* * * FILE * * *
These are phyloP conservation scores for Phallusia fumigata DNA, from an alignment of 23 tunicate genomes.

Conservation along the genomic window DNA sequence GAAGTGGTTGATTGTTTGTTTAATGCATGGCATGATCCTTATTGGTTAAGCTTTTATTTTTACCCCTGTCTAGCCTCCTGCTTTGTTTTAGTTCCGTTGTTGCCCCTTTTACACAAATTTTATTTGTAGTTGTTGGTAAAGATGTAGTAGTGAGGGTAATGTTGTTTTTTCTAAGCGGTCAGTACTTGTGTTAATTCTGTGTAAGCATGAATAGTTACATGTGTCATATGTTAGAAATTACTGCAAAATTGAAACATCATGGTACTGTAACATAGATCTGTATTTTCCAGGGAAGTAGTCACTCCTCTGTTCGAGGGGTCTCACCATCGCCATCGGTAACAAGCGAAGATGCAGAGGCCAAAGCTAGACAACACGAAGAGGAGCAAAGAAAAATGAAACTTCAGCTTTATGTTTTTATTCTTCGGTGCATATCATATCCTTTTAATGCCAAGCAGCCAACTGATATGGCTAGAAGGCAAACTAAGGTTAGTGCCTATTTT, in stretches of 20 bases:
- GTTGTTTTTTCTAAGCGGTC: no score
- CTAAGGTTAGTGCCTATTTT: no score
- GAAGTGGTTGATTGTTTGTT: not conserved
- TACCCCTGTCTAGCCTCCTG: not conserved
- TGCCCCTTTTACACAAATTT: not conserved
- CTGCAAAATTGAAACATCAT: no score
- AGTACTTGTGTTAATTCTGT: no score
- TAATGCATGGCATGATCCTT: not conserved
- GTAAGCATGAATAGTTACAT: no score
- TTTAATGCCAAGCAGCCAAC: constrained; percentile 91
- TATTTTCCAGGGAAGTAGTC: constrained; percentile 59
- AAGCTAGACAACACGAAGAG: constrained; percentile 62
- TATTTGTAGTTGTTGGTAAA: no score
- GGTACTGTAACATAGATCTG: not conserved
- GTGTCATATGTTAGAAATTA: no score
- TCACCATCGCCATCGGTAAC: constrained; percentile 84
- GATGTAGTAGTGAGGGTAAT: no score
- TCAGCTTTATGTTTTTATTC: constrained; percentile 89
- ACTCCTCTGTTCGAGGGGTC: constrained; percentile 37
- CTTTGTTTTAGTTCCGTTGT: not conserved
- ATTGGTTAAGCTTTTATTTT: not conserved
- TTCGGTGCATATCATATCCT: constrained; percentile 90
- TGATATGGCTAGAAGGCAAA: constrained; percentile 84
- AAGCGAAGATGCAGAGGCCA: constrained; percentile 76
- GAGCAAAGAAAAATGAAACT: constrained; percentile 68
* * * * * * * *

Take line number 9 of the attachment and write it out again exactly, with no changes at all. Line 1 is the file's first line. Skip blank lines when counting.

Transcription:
- AGTACTTGTGTTAATTCTGT: no score